How to Plant & Care for Evergreen Shrubs
From Abelia to Wax Myrtle, there is a long list of evergreen shrubs that thrive in North Carolina and will lavish your yard with color and vibrancy all year long. Caring for evergreen shrubs is also simple, especially once they’re established. Here’s how to ensure your evergreen shrubs will live a long, healthy life.
When Should You Plant Evergreen Shrubs
Planting at the right time is the first step in caring for your evergreen shrubs. In North Carolina, you can plant shrubs in the fall, late winter, and early spring, but the best time to plant is fall.
Step=By-Step Instructions for Planting Your Shrubs
- If possible, schedule your planting for an afternoon or evening when it’s less sunny.
- Dig your planting holes just before your shrubs arrive. A hole should be as deep as the root ball—but no deeper—and about three times as wide as the root ball.
- Once you have your shrubs, begin planting as soon as possible, so they don’t dry out.
- Take the shrub out of its pot or burlap and inspect the roots. Are they clumped tightly together? If so, gently pull the roots apart so they’ll be able to spread out and grow deeply.
- Put the shrub in its hole and center it.
- Now it’s time to make sure that you don’t plant the shrub too deep. If you plant it deeper than it was growing in its container, it’s not likely to thrive, and it might even die. So, lay a shovel or rake handle across the hole to measure if the top of the root ball is slightly higher or at least level with the top of the hole. If it’s not, take the shrub out of its hole and add enough soil so that the root ball will be at the right height.
- Once you’ve ensured the root ball is high enough, center the shrub in its hole again.
- Have an assistant hold it straight up or stake it. Fill the hole with soil about halfway. A note about soil: your shrub will have a head start in life if you plant it in high-quality soil enriched with compost and other nutrients. We offer a few kinds of compost and soil that would add a bounty of nutrients to the soil in your planting holes.
- Water thoroughly.
- Once the water has soaked down, fill the rest of the hole with soil.
- Tamp the soil down with the back of a shovel or a few taps of your hands or feet.
- Create a small berm (a flat, round mound of soil) around the root ball. Make it about 2-3 inches tall. This will help water soak into the root ball instead of drain away.
Finish off your newly planted shrub with a layer of mulch about 3-4 inches thick. Not only is mulch aesthetically pleasing, but it’s also particularly good for plants that are establishing themselves in a new home. It keeps their roots cooler in summer and warmer in winter and it retains soil moisture.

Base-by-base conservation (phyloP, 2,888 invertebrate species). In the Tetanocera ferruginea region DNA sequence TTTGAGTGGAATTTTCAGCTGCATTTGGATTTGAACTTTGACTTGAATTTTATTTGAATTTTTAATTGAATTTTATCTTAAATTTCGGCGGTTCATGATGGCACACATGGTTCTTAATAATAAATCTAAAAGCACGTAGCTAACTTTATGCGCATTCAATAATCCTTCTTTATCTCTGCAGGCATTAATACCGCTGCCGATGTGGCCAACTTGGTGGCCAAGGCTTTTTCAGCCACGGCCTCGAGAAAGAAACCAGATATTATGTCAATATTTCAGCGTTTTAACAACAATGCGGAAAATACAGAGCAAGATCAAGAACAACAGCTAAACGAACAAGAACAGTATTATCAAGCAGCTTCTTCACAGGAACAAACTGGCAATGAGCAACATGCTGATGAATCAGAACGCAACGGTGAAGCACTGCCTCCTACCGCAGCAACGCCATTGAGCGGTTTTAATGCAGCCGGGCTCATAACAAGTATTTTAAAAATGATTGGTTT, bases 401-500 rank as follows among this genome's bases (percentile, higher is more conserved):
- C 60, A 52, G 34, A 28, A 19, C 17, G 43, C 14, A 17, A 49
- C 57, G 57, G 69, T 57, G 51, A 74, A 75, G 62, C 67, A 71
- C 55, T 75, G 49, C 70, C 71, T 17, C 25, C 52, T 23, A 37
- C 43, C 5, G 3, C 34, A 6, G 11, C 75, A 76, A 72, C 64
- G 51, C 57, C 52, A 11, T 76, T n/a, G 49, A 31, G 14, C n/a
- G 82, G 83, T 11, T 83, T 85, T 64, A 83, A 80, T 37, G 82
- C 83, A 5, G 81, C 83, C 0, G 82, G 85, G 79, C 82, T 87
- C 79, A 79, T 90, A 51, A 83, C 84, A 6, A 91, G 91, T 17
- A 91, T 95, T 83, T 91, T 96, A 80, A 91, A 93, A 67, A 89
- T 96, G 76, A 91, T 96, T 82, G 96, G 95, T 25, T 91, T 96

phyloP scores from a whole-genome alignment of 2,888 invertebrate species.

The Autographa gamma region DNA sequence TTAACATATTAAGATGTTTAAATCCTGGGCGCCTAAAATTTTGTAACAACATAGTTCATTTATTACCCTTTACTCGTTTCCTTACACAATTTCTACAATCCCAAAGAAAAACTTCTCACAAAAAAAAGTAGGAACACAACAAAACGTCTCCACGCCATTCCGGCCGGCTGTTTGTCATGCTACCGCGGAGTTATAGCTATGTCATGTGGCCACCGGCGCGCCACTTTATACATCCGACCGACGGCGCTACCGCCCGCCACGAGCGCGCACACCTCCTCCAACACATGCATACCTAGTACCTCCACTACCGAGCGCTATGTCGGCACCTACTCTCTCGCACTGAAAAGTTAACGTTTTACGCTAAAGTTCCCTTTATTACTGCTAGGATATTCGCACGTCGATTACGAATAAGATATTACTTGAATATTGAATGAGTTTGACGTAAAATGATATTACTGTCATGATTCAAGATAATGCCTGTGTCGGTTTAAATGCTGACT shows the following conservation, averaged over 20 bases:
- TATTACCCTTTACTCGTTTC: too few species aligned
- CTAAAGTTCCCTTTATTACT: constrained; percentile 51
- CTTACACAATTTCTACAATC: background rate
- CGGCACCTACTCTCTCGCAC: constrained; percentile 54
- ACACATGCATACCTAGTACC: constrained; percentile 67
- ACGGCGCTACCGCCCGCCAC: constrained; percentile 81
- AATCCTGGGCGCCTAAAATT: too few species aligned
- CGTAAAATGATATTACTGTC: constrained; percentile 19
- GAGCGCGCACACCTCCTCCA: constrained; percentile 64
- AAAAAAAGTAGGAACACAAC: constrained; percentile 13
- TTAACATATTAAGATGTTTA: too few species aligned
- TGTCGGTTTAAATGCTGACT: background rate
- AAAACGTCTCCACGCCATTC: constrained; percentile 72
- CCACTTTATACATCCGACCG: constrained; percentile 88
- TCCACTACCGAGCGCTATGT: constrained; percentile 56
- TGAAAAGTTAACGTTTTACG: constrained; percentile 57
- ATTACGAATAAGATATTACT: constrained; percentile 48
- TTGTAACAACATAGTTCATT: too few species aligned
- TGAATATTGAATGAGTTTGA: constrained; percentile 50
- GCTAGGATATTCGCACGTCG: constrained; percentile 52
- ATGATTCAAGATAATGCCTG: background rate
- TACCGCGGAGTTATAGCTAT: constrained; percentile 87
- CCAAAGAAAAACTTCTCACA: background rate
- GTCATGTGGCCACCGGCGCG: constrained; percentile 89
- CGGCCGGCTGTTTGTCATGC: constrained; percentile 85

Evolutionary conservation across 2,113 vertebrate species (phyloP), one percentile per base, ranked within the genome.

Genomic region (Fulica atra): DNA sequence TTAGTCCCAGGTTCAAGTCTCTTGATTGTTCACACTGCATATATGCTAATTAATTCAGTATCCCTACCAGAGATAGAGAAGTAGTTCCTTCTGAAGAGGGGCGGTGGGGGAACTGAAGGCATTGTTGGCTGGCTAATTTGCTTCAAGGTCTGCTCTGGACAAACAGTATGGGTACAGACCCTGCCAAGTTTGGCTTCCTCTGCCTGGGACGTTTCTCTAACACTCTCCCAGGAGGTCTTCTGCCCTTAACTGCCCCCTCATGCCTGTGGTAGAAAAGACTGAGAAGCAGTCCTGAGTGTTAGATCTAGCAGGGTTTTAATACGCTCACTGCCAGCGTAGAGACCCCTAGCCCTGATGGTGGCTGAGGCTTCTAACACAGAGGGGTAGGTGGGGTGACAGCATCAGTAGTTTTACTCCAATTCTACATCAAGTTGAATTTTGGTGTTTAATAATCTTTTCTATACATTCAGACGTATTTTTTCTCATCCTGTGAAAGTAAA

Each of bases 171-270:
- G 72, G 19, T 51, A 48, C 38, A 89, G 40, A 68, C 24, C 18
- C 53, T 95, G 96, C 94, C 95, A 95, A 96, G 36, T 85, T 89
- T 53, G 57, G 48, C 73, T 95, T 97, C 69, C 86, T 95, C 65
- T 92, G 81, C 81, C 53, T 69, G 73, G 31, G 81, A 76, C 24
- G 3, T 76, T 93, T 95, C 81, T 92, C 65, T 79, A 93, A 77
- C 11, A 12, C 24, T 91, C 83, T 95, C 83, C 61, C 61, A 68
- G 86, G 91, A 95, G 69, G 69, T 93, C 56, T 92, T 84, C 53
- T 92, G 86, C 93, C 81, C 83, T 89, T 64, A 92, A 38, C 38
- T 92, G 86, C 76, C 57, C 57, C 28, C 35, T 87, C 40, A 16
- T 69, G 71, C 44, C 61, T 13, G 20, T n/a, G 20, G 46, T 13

Make sure your mulch layer is flat. If you create a volcano-like mound of mulch around your shrubs, it could cause them to rot and die.
Caring for Evergreen Shrubs
After you’ve planted your shrubs, it’s time to nurture them so that they successfully establish themselves in their new homes. The key? Consistent watering.
How Often You Should Water
Your shrubs could take as long as a year to get fully established, and during this time, they need to be watered frequently and regularly. For the first two weeks, very thirsty plants like Tea Olive and Wax Myrtle may need water every day or every other day. Boxwoods and Camellias don’t use as much water and may need less frequent watering. Watering once every two or three days may be enough for them. Later, you may be able to go longer between watering your new plants, but the frequency also depends on daytime temperatures and the porosity of the soil, so be sure to check the top of the root balls to make sure they are not drying out in between. Keep this up for the next few months. For example, if you planted them in the fall, keep this routine going all the way to spring. If it’s a dry spring, your frequent watering will need to continue.
Beware of Overwatering
It is possible to drown shrubs with too much water. So, keep a watchful eye on them for signs of overwatering. One such sign is leaf loss. It’s normal for newly planted shrubs to lose up to half their leaves because of the stress of being moved. However, if you give them the same amount of water consistently and they lose more than half their leaves, it’s likely because of overwatering, and you should ease off.
Wait until your shrubs are well-established before you begin fertilizing. Even after they’re established, they may not need fertilizer if they’re growing in high-quality soil or in a lawn that’s fertilized regularly.
That being said, fertilizer for recently established shrubs is proven to speed up their growth. The best fertilizer for such evergreen shrubs is the slow-release type. This type of fertilizer gradually releases nutrients. Select a slow-release fertilizer formulated for shrubs, and follow the instructions carefully. Better yet, have your soil tested. The NC Department of Agriculture Soil Lab will recommend the best type of fertilizer that fits your plants’ needs. We have the supplies needed to send samples to the lab and we will help you through the process at no cost. You can also pick up the required supplies at the Pitt County Ag Center.
Over 80 Varieties of Evergreen Shrubs at Carolina Seasons Nursery
Ready to imbue your landscaping with four-season beauty and discover some evergreen shrubs? We grow over 80 varieties! Visit our garden center to browse our collection and get advice about which shrubs will best suit your property and its growing conditions.